He would further testify that as the vehicle driven by the defendant came in his direction, he let off three shots. One that went in the front windshield of the van driven by the defendant and then two from right to left that resulted in the side damage of the passenger vehicle. He did get out of the way, which resulted in an injury, some bruising to his body.

Id. at 10-11. Parks' criminal defense attorney "stipulated that all those people would testify to all of those facts." Id. at 12. Parks answered "Yes" when the trial judge asked him: "You're pleading guilty because you're guilty, is that right?" Id. at 13. In finding a factual basis for and accepting the plea, the trial judge remarked that Parks "made a horrible judgment on his part as a fleeing drug dealer, tried to hit a police officer." Id. at 14.

To determine whether Heck bars Parks' excessive force claim, the court asks whether the claim, if successful, necessarily would imply the invalidity of the aggravated assault conviction. The governing law is clear: Heck does not bar an excessive force claim if the plaintiff, eschewing any challenge to his conviction, proceeds on the theory that the degree of force applied was unreasonable under the circumstances. In Evans v. Poskon, 603 F.3d 362 (7th Cir. 2010), the § 1983 plaintiff alleged that he "was beaten mercilessly [by the defendant police officers] both before and after the officers gained custody of him." Id. at 363. The Seventh Circuit held that Heck barred the plaintiff from pursuing an excessive force claim premised on the theory "that he did not resist being taken into custody," for that theory was "incompatible" with the plaintiff's resisting arrest conviction. Id. at 364. But the court held that Heck would not bar the claim if the plaintiff proceeded on the theories "that the police used excessive force to effect custody" and "that the police beat him severely even after reducing him to custody," for those theories would be "entirely consistent" with the conviction. Ibid. The Seventh Circuit allowed the plaintiff to pursue his excessive force claim because he was willing to proceed only on the permissible theories. Ibid.; see also Hardrick v. City of Bolingbrook, 522 F.3d 758, 764 (7th Cir. 2008) ("The fact that Hardrick 'struggled while being handcuffed' at one point in time does not preclude the possibility that at another point in time, Hardrick was 'peaceably waiting to be handcuffed.' Whether a fact-finder would find this scenario plausible is not for us to conclude, but in terms of Heck, it is not one that "necessarily" implies the invalidity of the conviction,' and does not bar Hardrick's excessive force claim."); Gilbert, 512 F.3d at 902 ("Heck . do[es] not affect litigation about what happens after the crime is completed. Public officials who use force reasonably necessary to subdue an aggressor are not liable on the merits; but whether the force was reasonable is a question that may be litigated without transgressing Heck.").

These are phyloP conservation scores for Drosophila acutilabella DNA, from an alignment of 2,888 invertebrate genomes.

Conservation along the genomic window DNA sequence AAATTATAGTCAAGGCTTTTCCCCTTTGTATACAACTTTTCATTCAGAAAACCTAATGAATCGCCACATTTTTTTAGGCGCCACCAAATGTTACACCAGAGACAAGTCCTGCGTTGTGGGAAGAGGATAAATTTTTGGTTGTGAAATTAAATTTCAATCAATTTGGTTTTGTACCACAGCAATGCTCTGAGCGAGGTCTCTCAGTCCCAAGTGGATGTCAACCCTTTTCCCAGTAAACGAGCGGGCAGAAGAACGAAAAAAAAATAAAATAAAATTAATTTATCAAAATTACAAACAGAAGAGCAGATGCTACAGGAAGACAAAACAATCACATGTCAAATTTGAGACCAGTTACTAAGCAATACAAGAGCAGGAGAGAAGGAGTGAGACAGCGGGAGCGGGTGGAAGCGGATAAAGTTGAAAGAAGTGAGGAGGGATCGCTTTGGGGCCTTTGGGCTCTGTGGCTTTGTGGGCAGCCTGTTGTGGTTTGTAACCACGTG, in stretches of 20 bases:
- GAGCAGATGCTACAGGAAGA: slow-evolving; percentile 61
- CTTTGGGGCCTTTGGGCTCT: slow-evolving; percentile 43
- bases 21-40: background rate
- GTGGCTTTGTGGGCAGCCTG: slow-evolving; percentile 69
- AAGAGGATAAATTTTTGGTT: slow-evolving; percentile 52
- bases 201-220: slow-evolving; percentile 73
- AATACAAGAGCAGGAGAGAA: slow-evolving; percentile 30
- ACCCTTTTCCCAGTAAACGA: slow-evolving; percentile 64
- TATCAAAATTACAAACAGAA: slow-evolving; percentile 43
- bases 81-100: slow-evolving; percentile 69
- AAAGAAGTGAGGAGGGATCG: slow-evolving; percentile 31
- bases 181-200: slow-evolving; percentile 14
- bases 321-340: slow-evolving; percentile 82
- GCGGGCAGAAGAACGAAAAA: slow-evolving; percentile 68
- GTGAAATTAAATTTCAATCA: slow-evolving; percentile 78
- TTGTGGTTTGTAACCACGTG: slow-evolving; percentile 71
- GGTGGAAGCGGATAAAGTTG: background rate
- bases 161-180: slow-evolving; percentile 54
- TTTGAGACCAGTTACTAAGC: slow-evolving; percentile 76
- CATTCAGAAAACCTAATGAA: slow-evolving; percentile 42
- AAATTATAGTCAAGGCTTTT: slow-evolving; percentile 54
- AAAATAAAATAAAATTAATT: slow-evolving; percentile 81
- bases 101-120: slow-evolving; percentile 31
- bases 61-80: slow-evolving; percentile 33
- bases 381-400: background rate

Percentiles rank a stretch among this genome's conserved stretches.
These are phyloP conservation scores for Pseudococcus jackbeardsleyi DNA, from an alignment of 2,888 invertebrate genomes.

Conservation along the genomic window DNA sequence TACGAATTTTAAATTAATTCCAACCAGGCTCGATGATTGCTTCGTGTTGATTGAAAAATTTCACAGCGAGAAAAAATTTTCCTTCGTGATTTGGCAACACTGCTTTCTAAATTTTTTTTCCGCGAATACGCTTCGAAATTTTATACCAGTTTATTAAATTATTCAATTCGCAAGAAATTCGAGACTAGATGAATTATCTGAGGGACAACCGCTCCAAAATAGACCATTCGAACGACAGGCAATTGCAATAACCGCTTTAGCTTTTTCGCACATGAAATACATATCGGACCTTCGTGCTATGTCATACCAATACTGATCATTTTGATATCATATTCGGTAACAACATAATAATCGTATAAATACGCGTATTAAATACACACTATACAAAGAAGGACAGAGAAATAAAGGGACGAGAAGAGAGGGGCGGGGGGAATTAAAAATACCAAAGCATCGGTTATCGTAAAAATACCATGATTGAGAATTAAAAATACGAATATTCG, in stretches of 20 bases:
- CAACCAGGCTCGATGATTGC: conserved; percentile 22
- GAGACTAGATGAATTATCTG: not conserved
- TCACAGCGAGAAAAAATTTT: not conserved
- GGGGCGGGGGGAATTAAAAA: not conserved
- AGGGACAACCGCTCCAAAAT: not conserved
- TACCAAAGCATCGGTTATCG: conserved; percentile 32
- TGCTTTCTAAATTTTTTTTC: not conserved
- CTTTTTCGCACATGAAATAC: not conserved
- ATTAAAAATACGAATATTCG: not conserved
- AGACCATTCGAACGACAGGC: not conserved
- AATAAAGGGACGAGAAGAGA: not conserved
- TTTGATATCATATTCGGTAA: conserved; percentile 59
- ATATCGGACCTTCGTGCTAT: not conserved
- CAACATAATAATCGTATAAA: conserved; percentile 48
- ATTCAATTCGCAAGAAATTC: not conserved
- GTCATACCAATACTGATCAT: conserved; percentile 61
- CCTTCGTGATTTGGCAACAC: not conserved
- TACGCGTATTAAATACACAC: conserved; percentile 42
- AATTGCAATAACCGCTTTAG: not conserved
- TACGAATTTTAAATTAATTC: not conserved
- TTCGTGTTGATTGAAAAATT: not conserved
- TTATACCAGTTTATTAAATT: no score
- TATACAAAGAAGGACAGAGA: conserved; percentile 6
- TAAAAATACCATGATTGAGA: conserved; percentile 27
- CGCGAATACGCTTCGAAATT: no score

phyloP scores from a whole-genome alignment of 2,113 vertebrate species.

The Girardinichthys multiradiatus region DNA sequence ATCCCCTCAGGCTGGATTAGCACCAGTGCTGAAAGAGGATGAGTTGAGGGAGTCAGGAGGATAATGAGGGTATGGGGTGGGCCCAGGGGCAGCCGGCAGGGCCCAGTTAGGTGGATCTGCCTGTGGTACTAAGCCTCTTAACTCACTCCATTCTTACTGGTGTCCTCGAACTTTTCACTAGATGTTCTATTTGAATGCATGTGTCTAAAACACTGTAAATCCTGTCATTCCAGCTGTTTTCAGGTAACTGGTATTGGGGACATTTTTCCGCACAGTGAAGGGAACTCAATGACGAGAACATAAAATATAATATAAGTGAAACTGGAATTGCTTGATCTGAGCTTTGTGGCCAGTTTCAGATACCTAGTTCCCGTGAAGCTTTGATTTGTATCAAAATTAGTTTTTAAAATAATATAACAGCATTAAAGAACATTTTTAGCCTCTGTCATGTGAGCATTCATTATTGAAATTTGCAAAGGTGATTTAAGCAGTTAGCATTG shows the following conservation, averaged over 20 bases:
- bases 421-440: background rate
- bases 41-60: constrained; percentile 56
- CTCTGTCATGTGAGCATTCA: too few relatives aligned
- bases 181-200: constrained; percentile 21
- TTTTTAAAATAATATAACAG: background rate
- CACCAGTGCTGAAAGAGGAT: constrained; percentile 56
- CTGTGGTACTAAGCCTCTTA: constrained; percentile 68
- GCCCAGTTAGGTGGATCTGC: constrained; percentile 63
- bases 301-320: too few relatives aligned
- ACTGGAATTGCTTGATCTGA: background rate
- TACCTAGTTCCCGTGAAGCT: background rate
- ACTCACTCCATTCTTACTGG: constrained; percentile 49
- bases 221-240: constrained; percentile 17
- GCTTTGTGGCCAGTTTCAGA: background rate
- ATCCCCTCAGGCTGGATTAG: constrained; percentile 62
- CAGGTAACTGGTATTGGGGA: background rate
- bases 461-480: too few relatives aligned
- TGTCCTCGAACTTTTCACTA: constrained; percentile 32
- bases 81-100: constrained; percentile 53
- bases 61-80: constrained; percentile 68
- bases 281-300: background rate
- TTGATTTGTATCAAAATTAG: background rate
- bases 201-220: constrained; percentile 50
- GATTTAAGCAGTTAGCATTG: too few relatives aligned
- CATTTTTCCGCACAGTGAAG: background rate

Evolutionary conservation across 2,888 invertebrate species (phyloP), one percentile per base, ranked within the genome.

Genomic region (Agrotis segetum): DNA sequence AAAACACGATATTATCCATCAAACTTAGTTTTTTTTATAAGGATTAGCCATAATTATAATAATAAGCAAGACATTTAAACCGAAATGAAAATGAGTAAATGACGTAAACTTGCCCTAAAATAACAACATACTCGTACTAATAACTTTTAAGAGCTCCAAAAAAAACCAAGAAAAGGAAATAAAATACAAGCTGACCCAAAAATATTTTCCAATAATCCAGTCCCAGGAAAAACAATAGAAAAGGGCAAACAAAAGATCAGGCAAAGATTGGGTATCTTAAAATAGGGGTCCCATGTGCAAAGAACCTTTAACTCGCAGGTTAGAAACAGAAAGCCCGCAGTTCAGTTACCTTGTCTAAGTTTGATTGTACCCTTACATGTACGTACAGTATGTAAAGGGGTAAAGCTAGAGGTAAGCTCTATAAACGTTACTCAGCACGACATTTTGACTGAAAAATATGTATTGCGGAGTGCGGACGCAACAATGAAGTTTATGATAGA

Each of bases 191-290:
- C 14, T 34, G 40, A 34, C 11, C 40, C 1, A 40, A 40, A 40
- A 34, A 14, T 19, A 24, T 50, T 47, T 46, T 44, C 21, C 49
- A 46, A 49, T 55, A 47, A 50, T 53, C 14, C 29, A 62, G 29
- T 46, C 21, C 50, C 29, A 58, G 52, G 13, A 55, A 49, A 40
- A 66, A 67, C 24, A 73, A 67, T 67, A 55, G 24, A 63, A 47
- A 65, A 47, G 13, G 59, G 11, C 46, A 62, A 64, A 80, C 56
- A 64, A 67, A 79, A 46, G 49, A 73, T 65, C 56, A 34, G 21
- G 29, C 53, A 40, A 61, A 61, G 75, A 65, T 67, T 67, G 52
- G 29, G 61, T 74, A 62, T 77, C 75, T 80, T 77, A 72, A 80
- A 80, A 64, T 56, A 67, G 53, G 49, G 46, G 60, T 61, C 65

Thus, Parks may not pursue his excessive force claim on the theory that his van never lunged at Mingari, or that the particular statute he was convicted of violating does not apply to assaults on police officers, or that the conviction might have been for assaulting somebody other than Mingari. Those theories cannot be reconciled with his conviction, and thus are barred by Heck. See Moore v. Mahone, __ F.3d __, 2011 WL 2739771, at *3-4 (7th Cir. July 15, 2011) (plaintiff may not pursue excessive force claim premised on allegations that necessarily imply the invalidity of his conviction). But Parks' claim may be pursued on the theory that Mingari shot Parks after the van had been completely immobilized upon being wedged between the two police cars. That theory does not speak to, let alone undermine, the conviction. The conviction is premised on Parks assaulting Mingari with the van, which occurred (in Parks' account) before Mingari fired his shots; it therefore can be true both that Parks assaulted Mingari with the van and that Mingari shot Parks after the van's immobilization.